They honored three remarkable individuals for their contributions to Bideawee over the years: The Flora Kibbe Humane Hero, named in honor of Bideawee’s founder, was awarded to daughter and father, Alyssa and Ted Moudis. Both daughter and father share a passion for saving the lives of homeless animals by dedicating their time and resources to the support of animal welfare and rescue organizations. They’ve supported Bideawee for many years and have been regular Ball attendees with their beloved family dog, Lilly.
The Junior Honoree was Sydney B. Ireland, who has been active in volunteering at animal rescues since her early childhood. She has been a supporter of Bideawee since her family adopted their dog, Scout, from the organization.
In her acceptance, she told the guests how when her mother was dying from ovarian cancer and the family was staying in hospital with her during her final days, Scout was not only there; but on her bed, giving her the pleasure and comfort of his love and loyalty until the end.
Sydney is a champion for both people and animals. She successfully advocated for the Boy Scouts of America to open membership to girls and young women. For her Eagle Scout project, she partnered with Bideawee on her “Connect a Vet with a Pet” initiative — which helps find homes for adoptable dogs and cats with military service veterans. Additionally, she coordinated with Canine Companions for Independence, so that the veterans and others could train their pets as therapy dogs. These efforts helped raise thousands of dollars for the continued adoption of cats and dogs by veterans.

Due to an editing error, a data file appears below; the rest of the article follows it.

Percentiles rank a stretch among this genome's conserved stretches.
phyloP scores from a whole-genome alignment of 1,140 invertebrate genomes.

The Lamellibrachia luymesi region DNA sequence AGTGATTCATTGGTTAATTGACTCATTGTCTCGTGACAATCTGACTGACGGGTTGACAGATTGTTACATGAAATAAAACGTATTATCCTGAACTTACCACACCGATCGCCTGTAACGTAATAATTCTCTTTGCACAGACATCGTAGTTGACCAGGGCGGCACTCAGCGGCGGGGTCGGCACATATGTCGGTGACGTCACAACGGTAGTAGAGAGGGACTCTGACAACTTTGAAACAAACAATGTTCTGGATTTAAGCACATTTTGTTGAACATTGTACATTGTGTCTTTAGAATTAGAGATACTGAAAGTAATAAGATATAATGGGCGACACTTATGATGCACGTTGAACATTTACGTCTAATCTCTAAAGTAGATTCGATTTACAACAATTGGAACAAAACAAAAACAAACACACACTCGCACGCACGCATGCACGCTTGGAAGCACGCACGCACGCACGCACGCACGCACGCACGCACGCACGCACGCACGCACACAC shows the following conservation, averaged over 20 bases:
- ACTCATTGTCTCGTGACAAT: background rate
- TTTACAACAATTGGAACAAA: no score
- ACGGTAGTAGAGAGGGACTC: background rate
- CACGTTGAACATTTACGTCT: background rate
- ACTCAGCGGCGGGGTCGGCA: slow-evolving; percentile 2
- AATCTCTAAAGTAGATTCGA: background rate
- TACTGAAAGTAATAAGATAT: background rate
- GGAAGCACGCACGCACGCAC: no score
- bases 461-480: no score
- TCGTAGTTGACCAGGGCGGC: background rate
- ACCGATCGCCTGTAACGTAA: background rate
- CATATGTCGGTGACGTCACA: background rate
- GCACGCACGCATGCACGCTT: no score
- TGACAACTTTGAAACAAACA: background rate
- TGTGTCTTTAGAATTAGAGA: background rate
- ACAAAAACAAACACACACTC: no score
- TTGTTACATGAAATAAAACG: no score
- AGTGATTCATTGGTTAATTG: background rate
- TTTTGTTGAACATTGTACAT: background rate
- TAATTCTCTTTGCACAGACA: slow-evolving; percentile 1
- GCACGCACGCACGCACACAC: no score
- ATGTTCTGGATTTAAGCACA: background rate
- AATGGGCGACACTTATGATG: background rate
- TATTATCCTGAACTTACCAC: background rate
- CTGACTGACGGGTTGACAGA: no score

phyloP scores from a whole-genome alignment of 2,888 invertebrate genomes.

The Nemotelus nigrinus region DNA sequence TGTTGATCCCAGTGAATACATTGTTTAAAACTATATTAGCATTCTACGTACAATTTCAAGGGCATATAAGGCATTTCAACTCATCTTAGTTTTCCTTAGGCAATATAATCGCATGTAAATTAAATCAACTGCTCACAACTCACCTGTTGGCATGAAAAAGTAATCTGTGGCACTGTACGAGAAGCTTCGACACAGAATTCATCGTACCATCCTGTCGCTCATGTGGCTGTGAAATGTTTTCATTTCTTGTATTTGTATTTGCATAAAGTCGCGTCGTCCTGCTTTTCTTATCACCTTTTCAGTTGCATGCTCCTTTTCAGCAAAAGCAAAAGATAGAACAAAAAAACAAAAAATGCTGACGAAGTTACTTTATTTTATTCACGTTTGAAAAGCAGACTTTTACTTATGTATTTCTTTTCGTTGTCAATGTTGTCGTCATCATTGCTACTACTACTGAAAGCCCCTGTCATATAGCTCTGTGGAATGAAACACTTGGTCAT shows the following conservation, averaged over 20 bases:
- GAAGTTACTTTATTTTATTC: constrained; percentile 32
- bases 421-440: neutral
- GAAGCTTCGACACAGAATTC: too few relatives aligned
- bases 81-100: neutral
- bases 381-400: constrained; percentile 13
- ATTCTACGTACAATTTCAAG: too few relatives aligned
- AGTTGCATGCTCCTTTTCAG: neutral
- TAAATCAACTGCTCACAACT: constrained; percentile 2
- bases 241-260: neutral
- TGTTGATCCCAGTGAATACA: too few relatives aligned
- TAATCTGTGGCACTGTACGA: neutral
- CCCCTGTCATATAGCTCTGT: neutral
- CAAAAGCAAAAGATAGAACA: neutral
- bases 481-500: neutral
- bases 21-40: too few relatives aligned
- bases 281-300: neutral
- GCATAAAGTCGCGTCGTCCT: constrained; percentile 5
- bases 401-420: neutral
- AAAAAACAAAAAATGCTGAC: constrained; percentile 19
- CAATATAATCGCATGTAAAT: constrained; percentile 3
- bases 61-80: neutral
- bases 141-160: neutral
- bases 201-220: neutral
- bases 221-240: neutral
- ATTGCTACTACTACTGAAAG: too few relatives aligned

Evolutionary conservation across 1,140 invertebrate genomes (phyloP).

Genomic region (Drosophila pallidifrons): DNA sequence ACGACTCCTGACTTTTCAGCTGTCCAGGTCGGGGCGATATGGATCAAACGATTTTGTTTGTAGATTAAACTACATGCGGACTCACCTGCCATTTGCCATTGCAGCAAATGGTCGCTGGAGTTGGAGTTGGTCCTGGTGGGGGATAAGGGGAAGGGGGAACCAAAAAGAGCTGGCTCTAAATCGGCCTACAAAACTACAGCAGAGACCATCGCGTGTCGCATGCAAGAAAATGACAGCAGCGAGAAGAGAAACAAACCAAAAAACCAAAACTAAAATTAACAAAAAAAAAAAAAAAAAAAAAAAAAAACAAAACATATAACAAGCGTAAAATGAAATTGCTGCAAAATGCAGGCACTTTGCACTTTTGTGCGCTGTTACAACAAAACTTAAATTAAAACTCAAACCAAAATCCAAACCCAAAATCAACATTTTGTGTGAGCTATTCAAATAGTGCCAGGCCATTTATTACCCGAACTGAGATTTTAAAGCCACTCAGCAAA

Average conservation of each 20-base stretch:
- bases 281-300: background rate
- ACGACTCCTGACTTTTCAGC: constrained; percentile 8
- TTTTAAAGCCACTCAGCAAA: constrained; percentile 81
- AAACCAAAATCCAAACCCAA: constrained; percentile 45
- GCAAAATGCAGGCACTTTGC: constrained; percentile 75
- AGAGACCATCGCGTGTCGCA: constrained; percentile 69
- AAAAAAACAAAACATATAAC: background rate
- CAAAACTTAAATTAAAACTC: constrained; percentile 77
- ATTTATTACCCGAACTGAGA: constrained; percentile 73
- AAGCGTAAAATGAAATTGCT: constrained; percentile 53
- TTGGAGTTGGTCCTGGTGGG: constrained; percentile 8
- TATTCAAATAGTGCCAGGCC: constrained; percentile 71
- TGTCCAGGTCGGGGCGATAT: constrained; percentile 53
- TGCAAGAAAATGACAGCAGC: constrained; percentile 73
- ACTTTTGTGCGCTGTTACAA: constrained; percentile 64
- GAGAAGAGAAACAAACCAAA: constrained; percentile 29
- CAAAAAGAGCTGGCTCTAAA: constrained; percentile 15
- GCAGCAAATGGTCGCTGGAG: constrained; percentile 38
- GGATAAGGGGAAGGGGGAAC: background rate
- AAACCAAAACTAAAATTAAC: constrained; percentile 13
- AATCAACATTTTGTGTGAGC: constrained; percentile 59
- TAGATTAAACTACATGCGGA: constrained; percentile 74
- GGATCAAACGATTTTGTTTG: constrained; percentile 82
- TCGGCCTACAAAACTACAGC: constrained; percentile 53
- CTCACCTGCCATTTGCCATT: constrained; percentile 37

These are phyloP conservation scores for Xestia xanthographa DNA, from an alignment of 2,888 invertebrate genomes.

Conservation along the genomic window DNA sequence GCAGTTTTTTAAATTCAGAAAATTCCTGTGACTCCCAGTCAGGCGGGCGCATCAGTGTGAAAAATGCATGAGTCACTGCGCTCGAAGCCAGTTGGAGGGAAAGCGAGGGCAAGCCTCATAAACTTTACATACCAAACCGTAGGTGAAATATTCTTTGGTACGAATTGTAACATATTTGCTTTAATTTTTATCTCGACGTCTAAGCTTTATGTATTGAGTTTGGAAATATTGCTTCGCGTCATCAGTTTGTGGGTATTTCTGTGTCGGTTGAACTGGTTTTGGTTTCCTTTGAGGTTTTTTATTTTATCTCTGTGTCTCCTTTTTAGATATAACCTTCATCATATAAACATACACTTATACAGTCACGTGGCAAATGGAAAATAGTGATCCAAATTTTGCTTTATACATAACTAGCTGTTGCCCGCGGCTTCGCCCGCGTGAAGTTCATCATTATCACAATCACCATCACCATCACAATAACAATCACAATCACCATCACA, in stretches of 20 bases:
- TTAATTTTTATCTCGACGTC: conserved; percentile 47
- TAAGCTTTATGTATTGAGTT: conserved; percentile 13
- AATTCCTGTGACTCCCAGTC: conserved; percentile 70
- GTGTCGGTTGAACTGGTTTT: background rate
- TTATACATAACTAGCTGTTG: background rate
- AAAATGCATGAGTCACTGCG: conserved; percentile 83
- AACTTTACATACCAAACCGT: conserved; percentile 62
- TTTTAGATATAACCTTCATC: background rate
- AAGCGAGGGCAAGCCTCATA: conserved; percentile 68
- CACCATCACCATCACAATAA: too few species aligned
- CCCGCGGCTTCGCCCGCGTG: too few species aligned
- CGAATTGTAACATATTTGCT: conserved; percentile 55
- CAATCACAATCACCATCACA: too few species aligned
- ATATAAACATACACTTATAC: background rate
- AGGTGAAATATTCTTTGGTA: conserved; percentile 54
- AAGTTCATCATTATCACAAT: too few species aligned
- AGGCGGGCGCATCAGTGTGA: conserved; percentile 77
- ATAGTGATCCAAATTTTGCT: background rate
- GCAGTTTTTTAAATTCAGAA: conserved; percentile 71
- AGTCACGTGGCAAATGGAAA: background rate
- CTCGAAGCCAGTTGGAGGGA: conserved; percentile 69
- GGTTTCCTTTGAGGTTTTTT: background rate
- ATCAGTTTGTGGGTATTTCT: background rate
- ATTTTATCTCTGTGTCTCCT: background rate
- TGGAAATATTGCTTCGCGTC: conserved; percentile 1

Bideawee is one of the country’s oldest and most respected animal welfare and pet adoption organizations. Founded in 1903, its mission is to be Greater New York’s leader in rescuing, caring for, and placing homeless cats and dogs with people who love them. Bideawee provides an array of high touch services including adoption centers, an animal hospital, pet therapy programs, and pet memorial parks that serve pets and pet lovers on their lifelong journey together.
Bideawee is a not-for-profit 501(c) 3 humane animal organization and 100% of Bideawee’s funding comes from private sources. Bideawee operates adoption centers in New York City and Westhampton. For more information, visit: www.Bideawee.org.